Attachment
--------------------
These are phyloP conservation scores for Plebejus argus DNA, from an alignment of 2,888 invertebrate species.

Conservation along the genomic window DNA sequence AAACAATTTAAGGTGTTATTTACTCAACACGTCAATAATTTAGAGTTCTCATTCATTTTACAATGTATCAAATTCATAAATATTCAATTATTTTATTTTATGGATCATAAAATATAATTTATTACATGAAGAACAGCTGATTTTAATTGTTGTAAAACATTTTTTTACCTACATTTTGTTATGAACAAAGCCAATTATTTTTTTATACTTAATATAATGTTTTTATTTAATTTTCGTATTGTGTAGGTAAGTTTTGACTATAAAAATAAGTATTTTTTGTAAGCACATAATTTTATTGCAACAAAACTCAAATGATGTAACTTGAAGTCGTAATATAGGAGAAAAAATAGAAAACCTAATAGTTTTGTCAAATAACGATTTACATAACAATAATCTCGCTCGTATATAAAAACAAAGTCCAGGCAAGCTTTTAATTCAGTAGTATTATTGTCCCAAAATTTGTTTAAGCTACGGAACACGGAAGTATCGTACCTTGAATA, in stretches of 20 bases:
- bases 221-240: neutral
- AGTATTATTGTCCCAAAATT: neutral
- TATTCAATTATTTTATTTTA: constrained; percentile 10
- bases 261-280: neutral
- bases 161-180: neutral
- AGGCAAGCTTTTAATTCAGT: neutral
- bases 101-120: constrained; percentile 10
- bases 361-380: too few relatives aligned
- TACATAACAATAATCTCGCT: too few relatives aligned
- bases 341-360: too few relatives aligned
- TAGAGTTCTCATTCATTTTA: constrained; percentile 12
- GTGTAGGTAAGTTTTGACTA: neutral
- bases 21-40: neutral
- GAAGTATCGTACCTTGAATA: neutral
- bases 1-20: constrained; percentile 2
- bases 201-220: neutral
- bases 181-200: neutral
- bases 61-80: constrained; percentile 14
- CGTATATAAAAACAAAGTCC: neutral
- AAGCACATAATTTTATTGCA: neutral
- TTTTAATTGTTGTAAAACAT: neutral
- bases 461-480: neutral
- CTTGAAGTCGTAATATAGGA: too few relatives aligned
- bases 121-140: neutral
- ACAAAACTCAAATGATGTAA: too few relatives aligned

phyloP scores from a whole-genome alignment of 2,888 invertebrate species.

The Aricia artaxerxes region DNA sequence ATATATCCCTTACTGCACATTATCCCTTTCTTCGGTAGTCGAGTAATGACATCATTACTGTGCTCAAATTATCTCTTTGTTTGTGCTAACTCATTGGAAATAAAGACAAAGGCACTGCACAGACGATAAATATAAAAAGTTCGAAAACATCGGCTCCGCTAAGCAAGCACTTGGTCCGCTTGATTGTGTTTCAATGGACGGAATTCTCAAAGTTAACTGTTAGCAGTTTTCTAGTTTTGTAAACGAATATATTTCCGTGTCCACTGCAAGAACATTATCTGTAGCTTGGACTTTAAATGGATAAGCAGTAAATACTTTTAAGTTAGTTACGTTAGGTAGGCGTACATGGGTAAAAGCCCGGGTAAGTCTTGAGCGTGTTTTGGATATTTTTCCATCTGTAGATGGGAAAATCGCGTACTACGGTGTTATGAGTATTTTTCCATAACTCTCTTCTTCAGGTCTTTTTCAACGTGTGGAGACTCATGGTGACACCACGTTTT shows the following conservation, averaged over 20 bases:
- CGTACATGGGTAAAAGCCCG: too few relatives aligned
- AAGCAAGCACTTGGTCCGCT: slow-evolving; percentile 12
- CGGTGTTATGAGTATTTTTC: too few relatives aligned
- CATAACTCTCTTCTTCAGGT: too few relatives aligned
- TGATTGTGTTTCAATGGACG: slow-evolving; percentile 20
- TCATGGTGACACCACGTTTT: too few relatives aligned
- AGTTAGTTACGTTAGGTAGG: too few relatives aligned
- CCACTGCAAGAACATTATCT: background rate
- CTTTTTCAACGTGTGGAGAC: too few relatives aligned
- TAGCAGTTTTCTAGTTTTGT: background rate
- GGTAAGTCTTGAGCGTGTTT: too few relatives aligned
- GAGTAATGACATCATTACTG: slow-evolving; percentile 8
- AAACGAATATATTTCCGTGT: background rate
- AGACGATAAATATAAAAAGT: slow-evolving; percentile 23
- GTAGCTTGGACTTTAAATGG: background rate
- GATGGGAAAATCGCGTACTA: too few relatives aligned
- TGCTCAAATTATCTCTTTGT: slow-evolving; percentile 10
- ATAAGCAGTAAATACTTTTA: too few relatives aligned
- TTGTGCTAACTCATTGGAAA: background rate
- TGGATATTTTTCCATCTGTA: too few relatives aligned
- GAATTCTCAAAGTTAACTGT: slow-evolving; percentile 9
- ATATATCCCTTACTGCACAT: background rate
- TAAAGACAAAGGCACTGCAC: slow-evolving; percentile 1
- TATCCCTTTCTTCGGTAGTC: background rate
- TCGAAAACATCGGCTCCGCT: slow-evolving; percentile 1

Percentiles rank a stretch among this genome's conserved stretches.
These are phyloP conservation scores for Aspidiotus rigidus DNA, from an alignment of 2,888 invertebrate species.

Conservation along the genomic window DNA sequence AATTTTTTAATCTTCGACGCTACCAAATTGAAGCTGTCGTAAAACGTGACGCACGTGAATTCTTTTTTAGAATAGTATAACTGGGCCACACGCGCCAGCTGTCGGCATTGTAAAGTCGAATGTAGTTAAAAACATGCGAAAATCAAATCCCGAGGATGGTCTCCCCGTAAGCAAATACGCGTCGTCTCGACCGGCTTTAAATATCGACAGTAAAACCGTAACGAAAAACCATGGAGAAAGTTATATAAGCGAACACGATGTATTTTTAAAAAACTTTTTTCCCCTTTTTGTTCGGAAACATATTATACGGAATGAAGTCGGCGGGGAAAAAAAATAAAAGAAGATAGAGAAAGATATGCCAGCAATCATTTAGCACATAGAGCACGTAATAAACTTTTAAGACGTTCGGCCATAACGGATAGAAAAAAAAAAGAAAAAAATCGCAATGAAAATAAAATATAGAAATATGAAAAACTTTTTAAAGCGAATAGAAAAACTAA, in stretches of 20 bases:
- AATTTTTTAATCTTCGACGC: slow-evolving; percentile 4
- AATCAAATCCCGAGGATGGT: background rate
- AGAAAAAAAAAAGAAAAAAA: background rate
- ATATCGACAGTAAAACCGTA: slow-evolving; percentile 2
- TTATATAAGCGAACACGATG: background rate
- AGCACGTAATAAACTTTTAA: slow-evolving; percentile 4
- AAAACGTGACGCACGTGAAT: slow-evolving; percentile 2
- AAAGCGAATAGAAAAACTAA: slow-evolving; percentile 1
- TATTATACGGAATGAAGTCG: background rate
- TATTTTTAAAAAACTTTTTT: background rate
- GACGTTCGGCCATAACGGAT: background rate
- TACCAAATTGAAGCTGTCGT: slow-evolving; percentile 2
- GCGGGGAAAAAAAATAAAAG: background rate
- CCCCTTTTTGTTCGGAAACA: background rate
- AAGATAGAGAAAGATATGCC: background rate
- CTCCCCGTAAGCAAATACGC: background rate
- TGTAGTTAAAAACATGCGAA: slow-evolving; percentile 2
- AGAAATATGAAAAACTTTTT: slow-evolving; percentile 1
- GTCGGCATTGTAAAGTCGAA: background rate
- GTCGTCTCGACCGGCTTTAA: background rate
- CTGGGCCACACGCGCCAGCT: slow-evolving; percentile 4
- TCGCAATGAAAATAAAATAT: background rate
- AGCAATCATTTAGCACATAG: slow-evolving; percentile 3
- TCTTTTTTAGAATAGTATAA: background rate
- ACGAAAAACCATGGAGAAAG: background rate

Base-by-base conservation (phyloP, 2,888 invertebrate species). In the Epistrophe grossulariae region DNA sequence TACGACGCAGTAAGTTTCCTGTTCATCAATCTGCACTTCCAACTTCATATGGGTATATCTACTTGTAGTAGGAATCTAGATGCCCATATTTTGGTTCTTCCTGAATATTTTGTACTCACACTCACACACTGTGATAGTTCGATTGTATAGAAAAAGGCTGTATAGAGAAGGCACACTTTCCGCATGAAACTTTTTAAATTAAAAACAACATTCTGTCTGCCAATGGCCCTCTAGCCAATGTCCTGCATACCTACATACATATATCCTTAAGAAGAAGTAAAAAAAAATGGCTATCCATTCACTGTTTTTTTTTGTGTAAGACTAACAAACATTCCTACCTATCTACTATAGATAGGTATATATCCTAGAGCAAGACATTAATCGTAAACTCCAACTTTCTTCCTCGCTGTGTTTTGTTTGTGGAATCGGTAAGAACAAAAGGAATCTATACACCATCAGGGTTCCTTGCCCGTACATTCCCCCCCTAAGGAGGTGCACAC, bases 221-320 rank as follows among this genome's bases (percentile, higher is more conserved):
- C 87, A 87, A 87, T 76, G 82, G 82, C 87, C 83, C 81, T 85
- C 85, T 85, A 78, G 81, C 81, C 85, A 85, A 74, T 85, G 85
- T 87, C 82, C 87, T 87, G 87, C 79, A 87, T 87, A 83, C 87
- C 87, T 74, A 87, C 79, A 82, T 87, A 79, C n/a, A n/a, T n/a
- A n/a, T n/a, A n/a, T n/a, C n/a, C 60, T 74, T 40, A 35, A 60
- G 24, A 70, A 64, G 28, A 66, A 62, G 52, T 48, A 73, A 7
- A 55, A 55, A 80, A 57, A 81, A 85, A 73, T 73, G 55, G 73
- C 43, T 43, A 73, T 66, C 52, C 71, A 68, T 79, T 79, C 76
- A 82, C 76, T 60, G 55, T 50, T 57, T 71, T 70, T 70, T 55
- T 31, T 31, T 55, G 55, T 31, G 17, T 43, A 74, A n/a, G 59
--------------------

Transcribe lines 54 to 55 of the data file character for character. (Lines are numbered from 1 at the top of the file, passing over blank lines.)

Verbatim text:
- TCGAAAACATCGGCTCCGCT: slow-evolving; percentile 1

Percentiles rank a stretch among this genome's conserved stretches.